I’m about to go out on a limb for something I truly believe in — even though it may be an unpopular opinion.

I’ve been a content strategist for more than 15 years, before we were even called content strategists. And workflow has always been a struggle. For every company, no matter the scale, no matter the project, no matter how many executives were standing at the finish line with huge bonus checks.

People always ask: We have great ideas. We have people who are capable of great execution. We know what we are supposed to be doing. So why is our workflow such a mess? What are we doing wrong?

The answer, more times than I’d like to count, is this: Fabulous content doesn’t get stuck in the horrible bottleneck of stakeholder approvals, compliance sign-offs or executive disagreement.

Oh no.

Where does quality content go to die?

The bottom of someone’s to-do list.

Related Article: Who Owns the Content Strategy Process? It Depends ...

You Need a Conductor

Every single content shop, whether internal or external, needs great project managers. Project managers:

  • Shepherd content along the production line.
  • Remind people about due dates and drop dead due dates.
  • Align content with strategic concerns.
  • Reduce workload on the creative roles on the team.
  • Work with compliance and regulatory teams.

What if We Can’t Afford That?

What if we can’t afford another full-time employee to be a content project manager?

This is always an interesting question when we analyze different content teams. At first, we agreed.

So, on workflow engagements, we tried to solve how to make workflow smoother using the roles already in place. First, we’d look at a list of roles and responsibilities, and then at the talent in those roles. We’d map bottlenecks, look at project load and ask, “What would help you get these projects done faster and on-time?” The answer was surprising to us, until we started hearing it every time.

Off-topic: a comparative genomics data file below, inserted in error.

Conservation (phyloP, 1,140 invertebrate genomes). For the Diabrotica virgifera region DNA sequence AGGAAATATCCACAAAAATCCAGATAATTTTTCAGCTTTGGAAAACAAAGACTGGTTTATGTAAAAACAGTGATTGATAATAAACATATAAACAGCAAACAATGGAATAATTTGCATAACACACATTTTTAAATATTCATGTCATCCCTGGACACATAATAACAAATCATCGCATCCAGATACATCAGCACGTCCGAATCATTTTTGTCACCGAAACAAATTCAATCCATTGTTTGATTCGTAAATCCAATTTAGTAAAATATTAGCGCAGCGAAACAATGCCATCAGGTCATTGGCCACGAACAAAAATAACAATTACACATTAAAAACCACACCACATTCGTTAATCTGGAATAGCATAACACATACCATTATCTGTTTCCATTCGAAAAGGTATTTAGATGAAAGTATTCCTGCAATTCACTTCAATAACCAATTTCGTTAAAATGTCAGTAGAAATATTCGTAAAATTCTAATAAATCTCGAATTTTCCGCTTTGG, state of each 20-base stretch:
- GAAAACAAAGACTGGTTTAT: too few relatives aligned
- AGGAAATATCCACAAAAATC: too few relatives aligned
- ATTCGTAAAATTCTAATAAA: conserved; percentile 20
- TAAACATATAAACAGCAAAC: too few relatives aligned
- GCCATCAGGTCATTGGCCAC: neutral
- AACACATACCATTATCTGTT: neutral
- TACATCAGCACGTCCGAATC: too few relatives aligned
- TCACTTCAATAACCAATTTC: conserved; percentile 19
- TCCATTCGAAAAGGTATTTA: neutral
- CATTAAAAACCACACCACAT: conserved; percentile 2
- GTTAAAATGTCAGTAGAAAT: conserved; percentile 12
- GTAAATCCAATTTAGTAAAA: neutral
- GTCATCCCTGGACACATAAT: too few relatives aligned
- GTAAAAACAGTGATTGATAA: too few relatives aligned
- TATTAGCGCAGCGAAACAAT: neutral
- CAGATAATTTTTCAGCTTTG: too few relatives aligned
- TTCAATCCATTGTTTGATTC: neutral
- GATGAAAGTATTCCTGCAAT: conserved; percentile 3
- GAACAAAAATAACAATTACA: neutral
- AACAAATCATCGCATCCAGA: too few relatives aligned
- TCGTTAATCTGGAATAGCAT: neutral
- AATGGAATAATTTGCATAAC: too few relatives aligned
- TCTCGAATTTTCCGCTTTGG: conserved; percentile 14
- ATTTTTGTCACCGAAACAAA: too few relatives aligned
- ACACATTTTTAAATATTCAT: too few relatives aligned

What Do Content Creators Really Need for Projects to Be Successful?

Here’s the answer we heard: “We need more time to strategically think through the projects. Once we’re told what we have to do, we don’t have time to do the preparation work at the beginning to make sure the project will be a success. So we end up racing to get it done, forgetting important steps, re-scoping the project in the middle, and then taking forever to get it done.”

They need more time when? In the beginning (hey, even God needed time to create the world).

Learning Opportunities

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Make Your Content More Successful By Hiring This One Person

When content creators say they need more time in the beginning, what they mean is they need the space and time to think through the project. But they don’t get that time, because they have to call their vendors, or line up their graphic designers, or think through scheduling. All of this “stuff” weighs down their ability to think clearly about how to do the project right.

You know what that’s like? If pilots had to fly planes, and worry about air traffic control at the same time.

Can you imagine what would happen if that were the case? I’ll tell you: You’d end a 35-day federal government shutdown, that’s what would happen.

How to Convince Your Executives a Project Manager Would Help

So back to the million dollar question — how can you convince your executives you need a full-time employee in the role of project manager, or air traffic control?

  1. Track the last three projects in detail. Here are some stats you can examine:
    1. Dates assigned.
    2. Expected due dates versus finished dates.
    3. Roles and responsibilities.
    4. Outside vendors and cost.
    5. Total costs on labor time and so on.
  2. Show where the breakdowns happen and show them honestly. It wasn’t that the project got pushed because someone didn’t respond, it was that other things got pushed to the top of your to-do list.
  3. Talk about the things that are hard to talk about: How stakeholders are uncooperative about operational issues, so it’s hard to work with them to get great content. Scheduling becomes untenable and almost a full-time job. There’s no one to turn to when strategy gets questioned and documentation is unavailable because no one had any time to create it.

Related Article: Should a Project Manager Become a Scrum Master?

What I’m Not Saying

I’m not saying you don’t need a strategist and a writer and an editor and an SEO expert and an analytics person on your content team. Those are all critical roles. But if you want to have a robust content team that produces quality content on a regular basis, you can’t make do with creatives making project management a part of their portfolio.

It just won’t fly.

Kind of like a pilot without air traffic control.

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